I recently read Lamentations again. The people of Judah suffered, grieved, and mourned. Their enemies, the Babylonians, had destroyed Jerusalem. They killed people and many died of hunger and diseases. The Babylonians took some away as captives and those who were left behind were in distress. God had warned the people of Judah many times, but they hadn’t listened—or listened to the wrong prophets. They were mourning the destruction of the beautiful city of Jerusalem and its temple, grieving the loss of their fertile country, and lamenting that God had punished them and turned his back on them.

I continued reading until a verse in chapter four somehow stood out and made me pause:

“The Lord’s anointed, our very life breath, was caught in their traps. We thought that under his shadow we would live among the nations” (Lam. 4:20 NIV).

The Lord’s anointed was the king, no doubt. He was supposed to guide them, keep them and the country safe so that they could live in peace with everyone under their own vine and fig tree. But the king had sinned, too. He was also punished.

They didn’t understand. They had thought God would let their king live and continue to provide for them. But those hopes, their expectations for a bright and peaceful future were dashed as thoroughly as Jerusalem had been razed to the ground.

We hoped . . . but they crucified him

Then my mind jumped to a different time, many hundred years later, when two sad men were mourning the death of their best friend. He had been “powerful in word and deed before God and all the people. Yet the chief priests and rulers had handed him over to be sentenced to death, and they crucified him; but [they, his friends,] had hoped that he was the one who was going to redeem Israel” (Luke 24:19-21 NIV).

They had hoped, they had thought, that he would set Israel free from the Romans, from their enemies. That he would bring glory and prosperity, and God’s righteous rule to everyone. However, it hadn’t happened. Their expectations for a bright future had been cruelly destroyed.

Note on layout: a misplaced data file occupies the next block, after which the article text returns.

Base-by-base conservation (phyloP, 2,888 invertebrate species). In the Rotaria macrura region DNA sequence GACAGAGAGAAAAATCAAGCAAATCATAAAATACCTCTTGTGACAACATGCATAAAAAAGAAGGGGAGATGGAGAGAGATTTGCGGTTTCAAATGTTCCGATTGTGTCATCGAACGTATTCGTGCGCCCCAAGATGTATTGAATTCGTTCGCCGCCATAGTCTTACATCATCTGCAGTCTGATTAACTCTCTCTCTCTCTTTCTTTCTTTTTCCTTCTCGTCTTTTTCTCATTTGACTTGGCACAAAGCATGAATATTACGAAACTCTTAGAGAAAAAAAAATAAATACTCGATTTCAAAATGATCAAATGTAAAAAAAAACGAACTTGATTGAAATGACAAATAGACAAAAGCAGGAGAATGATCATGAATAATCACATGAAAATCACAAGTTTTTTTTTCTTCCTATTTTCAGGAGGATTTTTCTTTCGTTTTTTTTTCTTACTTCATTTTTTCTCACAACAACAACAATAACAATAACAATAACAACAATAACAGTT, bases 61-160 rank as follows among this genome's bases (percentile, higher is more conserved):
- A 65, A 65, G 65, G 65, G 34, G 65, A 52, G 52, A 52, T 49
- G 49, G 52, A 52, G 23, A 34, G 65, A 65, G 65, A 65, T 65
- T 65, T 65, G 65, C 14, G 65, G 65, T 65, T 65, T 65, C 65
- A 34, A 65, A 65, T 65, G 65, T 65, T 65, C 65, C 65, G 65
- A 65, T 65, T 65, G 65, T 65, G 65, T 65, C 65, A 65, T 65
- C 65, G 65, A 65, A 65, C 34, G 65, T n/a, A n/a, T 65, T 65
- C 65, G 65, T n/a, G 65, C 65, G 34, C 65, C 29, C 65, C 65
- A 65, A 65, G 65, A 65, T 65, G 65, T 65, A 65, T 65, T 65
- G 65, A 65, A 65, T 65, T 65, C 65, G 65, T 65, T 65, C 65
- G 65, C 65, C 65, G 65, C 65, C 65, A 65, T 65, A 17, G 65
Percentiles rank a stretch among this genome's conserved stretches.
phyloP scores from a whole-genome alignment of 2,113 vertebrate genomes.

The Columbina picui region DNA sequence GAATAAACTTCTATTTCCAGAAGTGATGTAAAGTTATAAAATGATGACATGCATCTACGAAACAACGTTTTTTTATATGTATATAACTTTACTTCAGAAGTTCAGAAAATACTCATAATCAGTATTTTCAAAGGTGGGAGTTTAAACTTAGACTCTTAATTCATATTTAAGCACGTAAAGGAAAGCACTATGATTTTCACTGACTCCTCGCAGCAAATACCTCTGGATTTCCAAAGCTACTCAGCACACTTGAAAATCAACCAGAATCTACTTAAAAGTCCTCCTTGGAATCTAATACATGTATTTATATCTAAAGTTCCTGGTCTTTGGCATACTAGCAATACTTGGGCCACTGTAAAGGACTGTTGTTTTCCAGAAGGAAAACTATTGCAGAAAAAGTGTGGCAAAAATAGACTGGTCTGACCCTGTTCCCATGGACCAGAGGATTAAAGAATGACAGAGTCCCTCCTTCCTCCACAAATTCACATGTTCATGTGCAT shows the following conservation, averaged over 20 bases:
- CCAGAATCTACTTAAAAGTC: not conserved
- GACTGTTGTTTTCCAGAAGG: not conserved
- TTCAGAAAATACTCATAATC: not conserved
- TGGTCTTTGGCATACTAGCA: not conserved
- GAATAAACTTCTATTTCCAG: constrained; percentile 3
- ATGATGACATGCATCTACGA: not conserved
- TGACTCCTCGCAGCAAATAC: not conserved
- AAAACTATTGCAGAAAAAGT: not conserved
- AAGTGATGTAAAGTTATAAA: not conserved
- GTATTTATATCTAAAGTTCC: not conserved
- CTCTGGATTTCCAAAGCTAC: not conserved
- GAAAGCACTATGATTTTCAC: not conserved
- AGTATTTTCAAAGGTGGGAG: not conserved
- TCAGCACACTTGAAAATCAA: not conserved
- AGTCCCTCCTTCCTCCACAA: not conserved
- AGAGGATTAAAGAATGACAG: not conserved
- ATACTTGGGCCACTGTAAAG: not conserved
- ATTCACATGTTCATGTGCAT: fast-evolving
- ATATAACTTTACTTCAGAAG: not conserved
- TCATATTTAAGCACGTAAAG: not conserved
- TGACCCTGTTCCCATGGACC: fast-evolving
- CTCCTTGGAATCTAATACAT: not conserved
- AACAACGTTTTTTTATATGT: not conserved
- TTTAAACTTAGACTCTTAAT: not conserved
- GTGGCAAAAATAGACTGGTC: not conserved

I wonder whether they remembered that verse in Lamentations. It would have expressed their feelings perfectly.

We hoped, we thought

I felt drawn to this expression of “we hoped that . . . we thought that”, because we experience that, too. We thought that God had put everything in place for a wonderful [OMF Japan] Field Conference. We thought we could go on, or return from, Home Assignment as planned. Children thought they’d start school, sit important exams, graduate in style. A father thought he’d lead his daughter down the aisle. A grandson thought he could attend the funeral of his grandma.

This coronavirus crisis has probably led to more instances of “we thought, we hoped” than we’ve ever experienced before. We’re puzzled and can be disappointed with God. Despite reading the Bible and getting to know God as intimately as possible, there will be times when we don’t understand, when we don’t get it. When God doesn’t do what we think he’d said. When God does or allows something that, in our opinion, is not in line with who we know he is. Why does he do that? Why does he not do this? We thought, we hoped, God would heal the sickness, protect the marriage, grow the church, speak to us . . . instead we may encounter silence, grief, and darkness.

I’m grateful to know that the people in the Bible struggled, too. I’m thankful that God wasn’t angry when they expressed their questions, disappointments, anger, or grief. I tend to get over those feelings too quickly. I tend to not allow myself to show or feel my disappointment and grief too much, because it’s so painful. Deep down, I also think that God may be disappointed with me if I spilled the beans. Yet he has allowed those feelings and questions to be written in the Bible. Therefore, I know it’s OK for me to lament, too. What a relief!

But the story doesn’t end there

Of course, I’m even more glad that the story doesn’t end there.

We know how it continued. The Lord’s true Anointed came alongside the disciples on their way to Emmaus, encouraged them to share their sorrow and disappointment, and listened patiently. Only after they’ve poured out their grief and struggles, did he open their hearts and minds, and explained the Scriptures to them. A short time later, Jesus revealed himself to them. He was very much alive! Even more so than before, he’d become their very life breath, and they would indeed continue to “live under his shadow among the nations” (Lam. 4:20).

And so do we. As Jesus walked with the disciples, so he walks with us. He turned their sorrow into hope and joy, and he will do that for us, too, eventually. He truly is our life, our life’s breath, as he fills us with his pneuma, the Holy Spirit. Even if God doesn’t explain why so many of our plans now fall through, why a minuscule virus wreaks such havoc, why he allows so much suffering—we can trust that he knows the answer. There may come a time when God will explain. In the meantime, we can trust that he’ll walk with us through every calamity and shelter us under the shadow of his wings as we proclaim him among the nations.

By an OMF missionary in Japan

Will you pray for Japan?

  • Pray for everyone as we deal with multiple disappointments in this COVID-19 season.
  • Pray that Jesus will turn our sorrows into hope and joy.
  • Pray that through this period we will grow in trust in our Lord.

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